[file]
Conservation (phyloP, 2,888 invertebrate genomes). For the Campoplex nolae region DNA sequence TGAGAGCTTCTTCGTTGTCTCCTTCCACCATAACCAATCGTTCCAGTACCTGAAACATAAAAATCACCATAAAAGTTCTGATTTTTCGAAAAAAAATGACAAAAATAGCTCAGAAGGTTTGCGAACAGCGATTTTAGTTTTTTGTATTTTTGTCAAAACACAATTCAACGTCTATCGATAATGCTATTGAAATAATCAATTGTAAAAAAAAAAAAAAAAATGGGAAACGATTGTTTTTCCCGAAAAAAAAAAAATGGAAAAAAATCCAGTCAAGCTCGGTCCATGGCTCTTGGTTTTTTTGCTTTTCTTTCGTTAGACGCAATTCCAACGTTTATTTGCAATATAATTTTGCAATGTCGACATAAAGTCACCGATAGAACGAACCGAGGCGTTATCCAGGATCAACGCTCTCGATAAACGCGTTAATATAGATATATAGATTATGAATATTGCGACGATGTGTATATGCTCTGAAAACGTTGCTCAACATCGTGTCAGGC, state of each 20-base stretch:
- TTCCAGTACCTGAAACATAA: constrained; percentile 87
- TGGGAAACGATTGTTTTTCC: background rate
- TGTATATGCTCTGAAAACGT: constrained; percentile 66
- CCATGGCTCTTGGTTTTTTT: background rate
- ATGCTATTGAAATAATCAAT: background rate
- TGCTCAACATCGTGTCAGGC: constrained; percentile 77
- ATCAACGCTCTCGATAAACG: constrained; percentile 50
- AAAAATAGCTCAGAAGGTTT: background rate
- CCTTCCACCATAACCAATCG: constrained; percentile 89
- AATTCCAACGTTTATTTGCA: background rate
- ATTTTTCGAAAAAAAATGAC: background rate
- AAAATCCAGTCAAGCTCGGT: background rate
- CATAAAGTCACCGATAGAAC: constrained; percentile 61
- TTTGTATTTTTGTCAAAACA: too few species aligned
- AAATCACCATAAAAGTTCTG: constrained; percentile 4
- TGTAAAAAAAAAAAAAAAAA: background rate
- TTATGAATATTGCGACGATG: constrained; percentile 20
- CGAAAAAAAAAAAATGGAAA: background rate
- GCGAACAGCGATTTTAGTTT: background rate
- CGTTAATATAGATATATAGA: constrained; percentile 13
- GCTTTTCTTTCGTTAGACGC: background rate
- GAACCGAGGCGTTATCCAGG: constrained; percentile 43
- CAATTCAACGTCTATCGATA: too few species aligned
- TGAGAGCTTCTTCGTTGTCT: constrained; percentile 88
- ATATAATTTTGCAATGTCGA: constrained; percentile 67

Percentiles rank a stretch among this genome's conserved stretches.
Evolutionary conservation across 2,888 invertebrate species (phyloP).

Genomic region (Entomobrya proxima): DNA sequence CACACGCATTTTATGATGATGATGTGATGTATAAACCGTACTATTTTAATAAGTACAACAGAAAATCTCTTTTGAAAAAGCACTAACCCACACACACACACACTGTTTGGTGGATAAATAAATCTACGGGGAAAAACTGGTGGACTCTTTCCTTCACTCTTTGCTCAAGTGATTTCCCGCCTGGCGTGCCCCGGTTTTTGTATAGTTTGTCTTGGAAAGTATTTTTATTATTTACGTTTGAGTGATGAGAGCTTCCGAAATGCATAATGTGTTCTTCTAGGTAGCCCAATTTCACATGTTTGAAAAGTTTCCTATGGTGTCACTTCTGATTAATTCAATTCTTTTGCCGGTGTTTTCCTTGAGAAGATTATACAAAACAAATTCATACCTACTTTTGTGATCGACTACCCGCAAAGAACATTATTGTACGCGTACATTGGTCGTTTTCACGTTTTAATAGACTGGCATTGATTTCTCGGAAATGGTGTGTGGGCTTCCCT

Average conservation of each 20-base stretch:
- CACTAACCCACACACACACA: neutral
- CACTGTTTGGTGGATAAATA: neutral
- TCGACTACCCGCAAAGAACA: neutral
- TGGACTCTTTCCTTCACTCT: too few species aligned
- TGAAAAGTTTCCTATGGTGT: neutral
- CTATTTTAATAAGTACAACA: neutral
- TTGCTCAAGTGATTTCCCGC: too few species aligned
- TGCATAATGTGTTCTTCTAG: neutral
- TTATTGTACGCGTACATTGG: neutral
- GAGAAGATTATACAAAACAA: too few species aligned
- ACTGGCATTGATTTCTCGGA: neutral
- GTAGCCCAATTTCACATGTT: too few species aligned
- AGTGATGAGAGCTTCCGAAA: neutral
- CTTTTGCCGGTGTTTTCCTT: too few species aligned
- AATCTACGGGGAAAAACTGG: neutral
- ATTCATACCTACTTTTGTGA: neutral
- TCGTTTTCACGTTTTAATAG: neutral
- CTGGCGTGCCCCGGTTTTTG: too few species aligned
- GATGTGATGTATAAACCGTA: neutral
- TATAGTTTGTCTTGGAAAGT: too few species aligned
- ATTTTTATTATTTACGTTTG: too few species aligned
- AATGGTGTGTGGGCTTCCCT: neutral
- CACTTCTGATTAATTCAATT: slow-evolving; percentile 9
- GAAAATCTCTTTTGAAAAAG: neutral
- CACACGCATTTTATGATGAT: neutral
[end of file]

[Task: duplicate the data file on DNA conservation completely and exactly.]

Conservation (phyloP, 2,888 invertebrate genomes). For the Campoplex nolae region DNA sequence TGAGAGCTTCTTCGTTGTCTCCTTCCACCATAACCAATCGTTCCAGTACCTGAAACATAAAAATCACCATAAAAGTTCTGATTTTTCGAAAAAAAATGACAAAAATAGCTCAGAAGGTTTGCGAACAGCGATTTTAGTTTTTTGTATTTTTGTCAAAACACAATTCAACGTCTATCGATAATGCTATTGAAATAATCAATTGTAAAAAAAAAAAAAAAAATGGGAAACGATTGTTTTTCCCGAAAAAAAAAAAATGGAAAAAAATCCAGTCAAGCTCGGTCCATGGCTCTTGGTTTTTTTGCTTTTCTTTCGTTAGACGCAATTCCAACGTTTATTTGCAATATAATTTTGCAATGTCGACATAAAGTCACCGATAGAACGAACCGAGGCGTTATCCAGGATCAACGCTCTCGATAAACGCGTTAATATAGATATATAGATTATGAATATTGCGACGATGTGTATATGCTCTGAAAACGTTGCTCAACATCGTGTCAGGC, state of each 20-base stretch:
- TTCCAGTACCTGAAACATAA: constrained; percentile 87
- TGGGAAACGATTGTTTTTCC: background rate
- TGTATATGCTCTGAAAACGT: constrained; percentile 66
- CCATGGCTCTTGGTTTTTTT: background rate
- ATGCTATTGAAATAATCAAT: background rate
- TGCTCAACATCGTGTCAGGC: constrained; percentile 77
- ATCAACGCTCTCGATAAACG: constrained; percentile 50
- AAAAATAGCTCAGAAGGTTT: background rate
- CCTTCCACCATAACCAATCG: constrained; percentile 89
- AATTCCAACGTTTATTTGCA: background rate
- ATTTTTCGAAAAAAAATGAC: background rate
- AAAATCCAGTCAAGCTCGGT: background rate
- CATAAAGTCACCGATAGAAC: constrained; percentile 61
- TTTGTATTTTTGTCAAAACA: too few species aligned
- AAATCACCATAAAAGTTCTG: constrained; percentile 4
- TGTAAAAAAAAAAAAAAAAA: background rate
- TTATGAATATTGCGACGATG: constrained; percentile 20
- CGAAAAAAAAAAAATGGAAA: background rate
- GCGAACAGCGATTTTAGTTT: background rate
- CGTTAATATAGATATATAGA: constrained; percentile 13
- GCTTTTCTTTCGTTAGACGC: background rate
- GAACCGAGGCGTTATCCAGG: constrained; percentile 43
- CAATTCAACGTCTATCGATA: too few species aligned
- TGAGAGCTTCTTCGTTGTCT: constrained; percentile 88
- ATATAATTTTGCAATGTCGA: constrained; percentile 67

Percentiles rank a stretch among this genome's conserved stretches.
Evolutionary conservation across 2,888 invertebrate species (phyloP).

Genomic region (Entomobrya proxima): DNA sequence CACACGCATTTTATGATGATGATGTGATGTATAAACCGTACTATTTTAATAAGTACAACAGAAAATCTCTTTTGAAAAAGCACTAACCCACACACACACACACTGTTTGGTGGATAAATAAATCTACGGGGAAAAACTGGTGGACTCTTTCCTTCACTCTTTGCTCAAGTGATTTCCCGCCTGGCGTGCCCCGGTTTTTGTATAGTTTGTCTTGGAAAGTATTTTTATTATTTACGTTTGAGTGATGAGAGCTTCCGAAATGCATAATGTGTTCTTCTAGGTAGCCCAATTTCACATGTTTGAAAAGTTTCCTATGGTGTCACTTCTGATTAATTCAATTCTTTTGCCGGTGTTTTCCTTGAGAAGATTATACAAAACAAATTCATACCTACTTTTGTGATCGACTACCCGCAAAGAACATTATTGTACGCGTACATTGGTCGTTTTCACGTTTTAATAGACTGGCATTGATTTCTCGGAAATGGTGTGTGGGCTTCCCT

Average conservation of each 20-base stretch:
- CACTAACCCACACACACACA: neutral
- CACTGTTTGGTGGATAAATA: neutral
- TCGACTACCCGCAAAGAACA: neutral
- TGGACTCTTTCCTTCACTCT: too few species aligned
- TGAAAAGTTTCCTATGGTGT: neutral
- CTATTTTAATAAGTACAACA: neutral
- TTGCTCAAGTGATTTCCCGC: too few species aligned
- TGCATAATGTGTTCTTCTAG: neutral
- TTATTGTACGCGTACATTGG: neutral
- GAGAAGATTATACAAAACAA: too few species aligned
- ACTGGCATTGATTTCTCGGA: neutral
- GTAGCCCAATTTCACATGTT: too few species aligned
- AGTGATGAGAGCTTCCGAAA: neutral
- CTTTTGCCGGTGTTTTCCTT: too few species aligned
- AATCTACGGGGAAAAACTGG: neutral
- ATTCATACCTACTTTTGTGA: neutral
- TCGTTTTCACGTTTTAATAG: neutral
- CTGGCGTGCCCCGGTTTTTG: too few species aligned
- GATGTGATGTATAAACCGTA: neutral
- TATAGTTTGTCTTGGAAAGT: too few species aligned
- ATTTTTATTATTTACGTTTG: too few species aligned
- AATGGTGTGTGGGCTTCCCT: neutral
- CACTTCTGATTAATTCAATT: slow-evolving; percentile 9
- GAAAATCTCTTTTGAAAAAG: neutral
- CACACGCATTTTATGATGAT: neutral